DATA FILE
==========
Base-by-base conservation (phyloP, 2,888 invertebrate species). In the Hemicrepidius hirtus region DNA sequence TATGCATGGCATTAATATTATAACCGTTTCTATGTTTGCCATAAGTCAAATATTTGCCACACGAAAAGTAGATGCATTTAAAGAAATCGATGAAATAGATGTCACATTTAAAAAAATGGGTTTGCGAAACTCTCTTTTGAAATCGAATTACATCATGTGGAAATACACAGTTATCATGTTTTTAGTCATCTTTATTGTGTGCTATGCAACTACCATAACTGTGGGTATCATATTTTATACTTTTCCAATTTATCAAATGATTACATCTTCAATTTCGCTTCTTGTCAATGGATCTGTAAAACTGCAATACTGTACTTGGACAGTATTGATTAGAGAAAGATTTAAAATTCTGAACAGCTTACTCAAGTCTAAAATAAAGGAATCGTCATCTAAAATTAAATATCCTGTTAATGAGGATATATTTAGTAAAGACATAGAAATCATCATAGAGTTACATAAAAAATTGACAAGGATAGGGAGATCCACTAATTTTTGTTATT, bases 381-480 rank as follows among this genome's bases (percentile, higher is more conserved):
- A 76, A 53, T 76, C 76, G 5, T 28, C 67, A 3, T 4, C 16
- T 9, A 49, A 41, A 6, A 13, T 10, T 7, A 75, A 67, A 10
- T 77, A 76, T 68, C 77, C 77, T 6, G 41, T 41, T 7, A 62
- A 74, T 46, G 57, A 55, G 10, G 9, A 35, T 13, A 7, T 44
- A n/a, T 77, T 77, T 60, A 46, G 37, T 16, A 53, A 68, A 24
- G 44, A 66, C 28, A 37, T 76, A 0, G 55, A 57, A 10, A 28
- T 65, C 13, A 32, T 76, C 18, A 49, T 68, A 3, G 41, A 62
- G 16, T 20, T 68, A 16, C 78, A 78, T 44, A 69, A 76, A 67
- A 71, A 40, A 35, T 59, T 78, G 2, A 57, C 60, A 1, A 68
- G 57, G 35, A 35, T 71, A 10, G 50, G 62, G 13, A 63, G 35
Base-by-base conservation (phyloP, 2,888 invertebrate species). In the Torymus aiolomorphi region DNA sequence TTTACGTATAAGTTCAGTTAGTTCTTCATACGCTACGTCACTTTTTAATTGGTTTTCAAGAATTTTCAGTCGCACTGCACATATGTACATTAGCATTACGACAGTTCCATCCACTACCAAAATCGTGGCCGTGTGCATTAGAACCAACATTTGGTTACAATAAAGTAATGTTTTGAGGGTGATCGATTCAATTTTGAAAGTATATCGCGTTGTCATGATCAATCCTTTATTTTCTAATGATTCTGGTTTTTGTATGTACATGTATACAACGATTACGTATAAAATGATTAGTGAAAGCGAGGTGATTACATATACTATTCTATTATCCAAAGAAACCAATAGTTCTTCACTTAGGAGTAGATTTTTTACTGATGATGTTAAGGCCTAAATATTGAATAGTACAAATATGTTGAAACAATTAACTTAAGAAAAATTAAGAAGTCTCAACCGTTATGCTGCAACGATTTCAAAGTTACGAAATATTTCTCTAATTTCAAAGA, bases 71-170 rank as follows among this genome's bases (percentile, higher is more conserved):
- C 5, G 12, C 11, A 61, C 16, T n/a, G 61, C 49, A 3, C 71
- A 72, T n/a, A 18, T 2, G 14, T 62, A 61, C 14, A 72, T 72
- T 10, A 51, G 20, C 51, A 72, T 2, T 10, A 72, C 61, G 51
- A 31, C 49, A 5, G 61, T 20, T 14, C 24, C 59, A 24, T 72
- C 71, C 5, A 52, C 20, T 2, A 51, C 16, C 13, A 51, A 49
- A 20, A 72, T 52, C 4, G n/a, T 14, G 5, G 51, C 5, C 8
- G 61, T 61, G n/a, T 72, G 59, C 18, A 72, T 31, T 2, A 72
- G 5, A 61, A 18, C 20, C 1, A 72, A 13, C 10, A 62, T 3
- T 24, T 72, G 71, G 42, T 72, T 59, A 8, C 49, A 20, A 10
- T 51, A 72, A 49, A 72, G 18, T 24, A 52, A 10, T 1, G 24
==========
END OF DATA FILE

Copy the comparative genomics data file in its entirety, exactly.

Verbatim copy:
Base-by-base conservation (phyloP, 2,888 invertebrate species). In the Hemicrepidius hirtus region DNA sequence TATGCATGGCATTAATATTATAACCGTTTCTATGTTTGCCATAAGTCAAATATTTGCCACACGAAAAGTAGATGCATTTAAAGAAATCGATGAAATAGATGTCACATTTAAAAAAATGGGTTTGCGAAACTCTCTTTTGAAATCGAATTACATCATGTGGAAATACACAGTTATCATGTTTTTAGTCATCTTTATTGTGTGCTATGCAACTACCATAACTGTGGGTATCATATTTTATACTTTTCCAATTTATCAAATGATTACATCTTCAATTTCGCTTCTTGTCAATGGATCTGTAAAACTGCAATACTGTACTTGGACAGTATTGATTAGAGAAAGATTTAAAATTCTGAACAGCTTACTCAAGTCTAAAATAAAGGAATCGTCATCTAAAATTAAATATCCTGTTAATGAGGATATATTTAGTAAAGACATAGAAATCATCATAGAGTTACATAAAAAATTGACAAGGATAGGGAGATCCACTAATTTTTGTTATT, bases 381-480 rank as follows among this genome's bases (percentile, higher is more conserved):
- A 76, A 53, T 76, C 76, G 5, T 28, C 67, A 3, T 4, C 16
- T 9, A 49, A 41, A 6, A 13, T 10, T 7, A 75, A 67, A 10
- T 77, A 76, T 68, C 77, C 77, T 6, G 41, T 41, T 7, A 62
- A 74, T 46, G 57, A 55, G 10, G 9, A 35, T 13, A 7, T 44
- A n/a, T 77, T 77, T 60, A 46, G 37, T 16, A 53, A 68, A 24
- G 44, A 66, C 28, A 37, T 76, A 0, G 55, A 57, A 10, A 28
- T 65, C 13, A 32, T 76, C 18, A 49, T 68, A 3, G 41, A 62
- G 16, T 20, T 68, A 16, C 78, A 78, T 44, A 69, A 76, A 67
- A 71, A 40, A 35, T 59, T 78, G 2, A 57, C 60, A 1, A 68
- G 57, G 35, A 35, T 71, A 10, G 50, G 62, G 13, A 63, G 35
Base-by-base conservation (phyloP, 2,888 invertebrate species). In the Torymus aiolomorphi region DNA sequence TTTACGTATAAGTTCAGTTAGTTCTTCATACGCTACGTCACTTTTTAATTGGTTTTCAAGAATTTTCAGTCGCACTGCACATATGTACATTAGCATTACGACAGTTCCATCCACTACCAAAATCGTGGCCGTGTGCATTAGAACCAACATTTGGTTACAATAAAGTAATGTTTTGAGGGTGATCGATTCAATTTTGAAAGTATATCGCGTTGTCATGATCAATCCTTTATTTTCTAATGATTCTGGTTTTTGTATGTACATGTATACAACGATTACGTATAAAATGATTAGTGAAAGCGAGGTGATTACATATACTATTCTATTATCCAAAGAAACCAATAGTTCTTCACTTAGGAGTAGATTTTTTACTGATGATGTTAAGGCCTAAATATTGAATAGTACAAATATGTTGAAACAATTAACTTAAGAAAAATTAAGAAGTCTCAACCGTTATGCTGCAACGATTTCAAAGTTACGAAATATTTCTCTAATTTCAAAGA, bases 71-170 rank as follows among this genome's bases (percentile, higher is more conserved):
- C 5, G 12, C 11, A 61, C 16, T n/a, G 61, C 49, A 3, C 71
- A 72, T n/a, A 18, T 2, G 14, T 62, A 61, C 14, A 72, T 72
- T 10, A 51, G 20, C 51, A 72, T 2, T 10, A 72, C 61, G 51
- A 31, C 49, A 5, G 61, T 20, T 14, C 24, C 59, A 24, T 72
- C 71, C 5, A 52, C 20, T 2, A 51, C 16, C 13, A 51, A 49
- A 20, A 72, T 52, C 4, G n/a, T 14, G 5, G 51, C 5, C 8
- G 61, T 61, G n/a, T 72, G 59, C 18, A 72, T 31, T 2, A 72
- G 5, A 61, A 18, C 20, C 1, A 72, A 13, C 10, A 62, T 3
- T 24, T 72, G 71, G 42, T 72, T 59, A 8, C 49, A 20, A 10
- T 51, A 72, A 49, A 72, G 18, T 24, A 52, A 10, T 1, G 24